Easily one of the most accomplished of its kind around, we were immediately impressed by its quick and precise responses to the littlest throttle inputs. Wring it out and the motor responds with an uninterrupted spread of torque right from its low 800 rpm idle to the redline. There are no dull spots anywhere, even when the switchover to the larger turbo happens at around 3,000 rpm. In fact, there's quite an entertaining surge to be felt here and an eager six-cylinder growl fills the cabin, as artificially enhanced as it may be. We tested the X6's 0 to 100 kmph time at 5.9s, on par with the electrically boosted GLE 53 AMG and the smaller and lighter GLE 43 AMG. Only in the most hardcore sport plus mode did we find the throttle pedal to be a bit too sensitive, but it's unlikely that you chose this mode anywhere other than on you favourite patch of twisties where this alertness will be welcome.
Slightly disappointingly, the BMW-tuned 8-speed ZF gearbox isn't quite so intuitive in its Comfort setting. The shifts themselves are crisp but the unit seems a bit too reluctant to downshift on a quick call for some grunt. But left to its devices, it melds into the background as well as anywhere else. To go around this, we'd suggest leaving the drivetrain in Sport. This seems to bring the best balance between alertness and driveability, and the unit is back to its sharp reactions here. In fact in the Sport Plus mode, the gearbox will fire off shifts with some aggression and a noticeable blip in the throttle, quite reminiscent of far more potent M cars. Another likeable trait is how the gearbox engine brakes while braking or down a slope, with perfectly timed and clean downshifts.
BMW X6 Ride and Handling
With the X5 now drawing a much softer line dynamically, the X6 has followed suit to an extent. Turn everything down to the comfort setting and there is a bit too much lateral body movement during direction changes. But reach for any of the Sport modes and the X6 takes on a reasonably agile demeanour. Its 2.1-tonne kerb weight is always apparent though, and if you respect that with measured inputs, there is a nice fluidity in the way the X6 handles corners. It won't become a car to hurl into bends with abandon of course, but it also won't tie itself into knots if you do thanks to the adaptive M-tuned suspension on this version. The rear-biased all-wheel-drive system adds a further sense of security, with quite a seamless transfer of torque to the front axle in such situations. The optional rear-wheel steer system should make it noticeably nimbler we think.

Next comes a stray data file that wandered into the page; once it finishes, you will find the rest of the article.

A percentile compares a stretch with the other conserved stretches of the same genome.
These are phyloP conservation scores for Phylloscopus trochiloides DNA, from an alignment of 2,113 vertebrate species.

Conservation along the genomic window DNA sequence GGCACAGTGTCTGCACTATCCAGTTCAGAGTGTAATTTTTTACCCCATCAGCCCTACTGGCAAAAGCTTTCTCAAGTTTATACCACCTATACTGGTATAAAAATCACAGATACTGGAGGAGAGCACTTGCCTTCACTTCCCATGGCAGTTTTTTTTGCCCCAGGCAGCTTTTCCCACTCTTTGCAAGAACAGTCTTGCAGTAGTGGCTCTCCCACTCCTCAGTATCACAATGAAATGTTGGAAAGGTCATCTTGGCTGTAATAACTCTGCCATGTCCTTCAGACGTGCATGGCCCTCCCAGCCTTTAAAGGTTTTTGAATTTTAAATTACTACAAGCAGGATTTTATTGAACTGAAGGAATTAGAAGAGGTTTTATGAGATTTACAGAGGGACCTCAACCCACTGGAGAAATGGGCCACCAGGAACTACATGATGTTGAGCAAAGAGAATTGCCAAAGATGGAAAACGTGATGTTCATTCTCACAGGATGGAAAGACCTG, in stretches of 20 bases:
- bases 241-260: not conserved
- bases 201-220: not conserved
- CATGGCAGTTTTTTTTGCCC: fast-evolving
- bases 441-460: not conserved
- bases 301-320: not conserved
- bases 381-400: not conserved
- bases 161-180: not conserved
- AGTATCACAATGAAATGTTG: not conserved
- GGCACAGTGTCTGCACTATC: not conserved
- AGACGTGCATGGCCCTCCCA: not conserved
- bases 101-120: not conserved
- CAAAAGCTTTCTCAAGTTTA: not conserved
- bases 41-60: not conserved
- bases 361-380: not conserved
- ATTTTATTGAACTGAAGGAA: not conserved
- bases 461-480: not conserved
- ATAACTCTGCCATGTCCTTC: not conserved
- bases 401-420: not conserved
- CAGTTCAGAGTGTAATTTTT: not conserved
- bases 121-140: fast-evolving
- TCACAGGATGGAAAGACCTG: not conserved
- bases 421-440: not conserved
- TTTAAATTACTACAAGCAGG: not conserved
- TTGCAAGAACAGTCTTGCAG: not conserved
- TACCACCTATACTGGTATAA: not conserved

The only discrepancy to this experience is the steering feel. It's a bit too light and vague for what is billed as a sporty car, with an unnatural heft being added as you go up the modes and doesn't bring much precision. Conversely, the way the X6 handles bumps is deeply impressive. Most sharp ruts and uneven surfaces so common on our cities and highways are dealt with ease generally. Only deeper potholes filter through, but even these are tackled with a pliancy difficult to find on anything with these wheel and tyre sizes.
BMW X6 Safety
The X6's safety proposition is par for course, largely. The potent laser lighting and a 360-degree camera should have ideally been standard fit, but there is a long list of safety features, to begin with. So you have eight airbags, the reversing assistant that'll retrace the last 50m to your parking spot, and the usual crop of active safety systems including TPMS and run-flat tyres.
BMW X6 Verdict
The BMW X6 is pleasingly fast, more than its price and positioning suggest. It's also supremely comfortable and makes quite a statement on the road if that is your kind of thing. It can be engaging to an extent despite its weight, and to its credit, not be an overtly synthesized experience. But this being a BMW, we also hoped it would be the sharpest of all coupe-SUVs. Having said that, if you think an X5 may be a bit too straight-laced for you and you like taking the wheel more often than not, the X6 deserves the slight premium it demands. Prices for the 2020 X6 start at Rs 1.15 crore on-road Mumbai, before options.
BMW X6 real-world performance and efficiency
|Type||Inline-6 twin-turbo petrol|
|Max power||340PS@5,500-6,500 rpm|
|Max torque||450Nm@1,500-5,200 rpm|
|Suspension (f/r)||Independent multilink air suspension|
|Wheels & tyres||275/45 R20(f), 305/40 R20(r)|
|LxWxH(mm)||4,935 x 2,004 x 1,696|
|PRICES(on-road, as tested, Mumbai)||Rs 1.15 crore|
|*OVERDRIVE test figures|
Images by Rajeev Gaikwad
Starts Rs 95 Lakhs
- 2021 Jeep Compass facelift road test review
- Skoda Rapid Rider relaunched in India, priced at Rs 7.79 lakh
- Honda Grazia Sports Edition launched at Rs. 82,564
- Lexus LS 500h Nishijin launched in India, priced at Rs 2.22 crore
- Government approves green tax proposal and scrappage policy, effective April 2022